Your five points about the dal makhani contained such measured and long-gained wisdom: never drain the liquid in which the lentils/beans are soaked as this ‘pot liquor’ helps soften the beans when you start cooking. Cook the beans on a low heat, and never stir. Add some salt after the beans are soft as the salt stops the beans from cooking. Add the spice (garam masala) as a bouquet garni and leave it in with the beans as it preserves and helps mature the dal. Make sure you add the rest of the ingredients one at a time, making sure you cook the last ingredient before adding the next. Finish the dal with Quasoori Methi (fenugreek leaves from the region of Quasoor) in Pakistan, as this prevents any flatulence!! And last, remember to cook the dal uncovered, which means no pressure cooking!! (If you want to read the blog about this, click Dal Makhani.)
Chef, what can we do to bring back the ‘desire’ and ‘hunger’ to do well in young and up and coming chefs, like the sheer devotion the chefs of the 70s and 80s had?
Chef, how can we help young chefs take Indian food to the next level?
Most young chefs in India, and overseas, want to cook only modern/contemporary cuisine, now, of course there is nothing wrong with that, I love that cuisine too, but I want us to think for a moment. Is the world ready to eat modern/contemporary/French food cooked by an Indian chef? It’d be great if this were the case but I don’t think it is, but please do prove me wrong.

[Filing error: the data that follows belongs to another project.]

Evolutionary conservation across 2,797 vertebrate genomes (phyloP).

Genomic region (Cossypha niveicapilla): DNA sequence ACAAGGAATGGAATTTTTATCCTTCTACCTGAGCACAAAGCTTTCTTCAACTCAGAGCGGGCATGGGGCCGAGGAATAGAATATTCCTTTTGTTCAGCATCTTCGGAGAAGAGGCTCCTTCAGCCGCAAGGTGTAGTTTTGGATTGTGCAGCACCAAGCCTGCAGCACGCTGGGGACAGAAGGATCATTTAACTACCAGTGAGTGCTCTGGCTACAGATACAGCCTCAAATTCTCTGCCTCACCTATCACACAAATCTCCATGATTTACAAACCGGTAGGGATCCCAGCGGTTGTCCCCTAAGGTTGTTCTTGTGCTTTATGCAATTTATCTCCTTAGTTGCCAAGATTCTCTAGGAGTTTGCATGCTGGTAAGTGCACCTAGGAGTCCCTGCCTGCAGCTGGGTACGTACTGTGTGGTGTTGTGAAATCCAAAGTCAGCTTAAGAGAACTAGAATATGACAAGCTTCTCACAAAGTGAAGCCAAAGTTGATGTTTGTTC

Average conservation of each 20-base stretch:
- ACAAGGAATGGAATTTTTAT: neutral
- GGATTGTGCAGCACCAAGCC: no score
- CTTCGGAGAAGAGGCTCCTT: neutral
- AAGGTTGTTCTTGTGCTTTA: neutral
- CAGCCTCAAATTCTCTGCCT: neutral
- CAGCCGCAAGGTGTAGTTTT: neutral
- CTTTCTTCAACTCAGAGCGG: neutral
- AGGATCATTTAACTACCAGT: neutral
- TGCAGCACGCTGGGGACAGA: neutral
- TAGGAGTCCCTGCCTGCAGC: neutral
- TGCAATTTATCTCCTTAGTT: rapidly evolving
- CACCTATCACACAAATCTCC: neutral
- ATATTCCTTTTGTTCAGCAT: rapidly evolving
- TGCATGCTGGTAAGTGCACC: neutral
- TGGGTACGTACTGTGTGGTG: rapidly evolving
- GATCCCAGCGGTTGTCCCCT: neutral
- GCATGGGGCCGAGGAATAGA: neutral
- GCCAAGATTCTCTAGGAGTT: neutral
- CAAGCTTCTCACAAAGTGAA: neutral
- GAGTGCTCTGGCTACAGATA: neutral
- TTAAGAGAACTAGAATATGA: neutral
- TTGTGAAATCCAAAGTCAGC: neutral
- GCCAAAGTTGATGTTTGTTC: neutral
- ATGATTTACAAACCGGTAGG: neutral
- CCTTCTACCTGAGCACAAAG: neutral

The world is ready and will accept Indian food with a modern twist, no, not Indian (con) fusion, but Indian food served in a contemporary manner where the artistic skills, along with the culinary skills, of the chef are brought to the front, something that makes him or her feel good about his or her creation.
At the moment Indian food is still seen as nothing but a “CURRY” which is not a feel-good, or seen as sophisticated, culinary term.
So what do we do? Well, we need to make the change and you need to start this process, now!!
Chef, I am a student and a great admirer of this wonderful and highly varied cuisine that is dumped under the umbrella term of “Indian food”, but my passion only happened because of chefs like yourself, and chef Arvind Saraswat, who made me believe that Indian food is intricate, delicate and highly skilled.
It is very disheartening when I meet young chefs in Australia and invite them to come into my kitchen to see how we do things and whilst most say they love Indian food, they then add in the same sentence, “But I don’t like the chilli or the oil in it.”
Indian food is not all chillies and oil. Well, you of course know this and I know it, but does the young chef in India today know it?
I think a lot of time is wasted in honouring and giving accolades to chefs in India so that they have become like politicians who need to be seen to prove their popularity!!
A chef is like a poet who lets his poem do the talking without being seen!
Chef, we are in dire straits and we need your help to bring back the aag, the ichcha, the desire to rise above the rest. I remember you once called it PASSION!!
I don’t expect a reply. I know you’re a busy man but I had to write a letter to someone. All I can do from here is share one of your amazing lentil dishes that so aroused my passions when I was younger.
Anah Daata Sukhi Bhava!!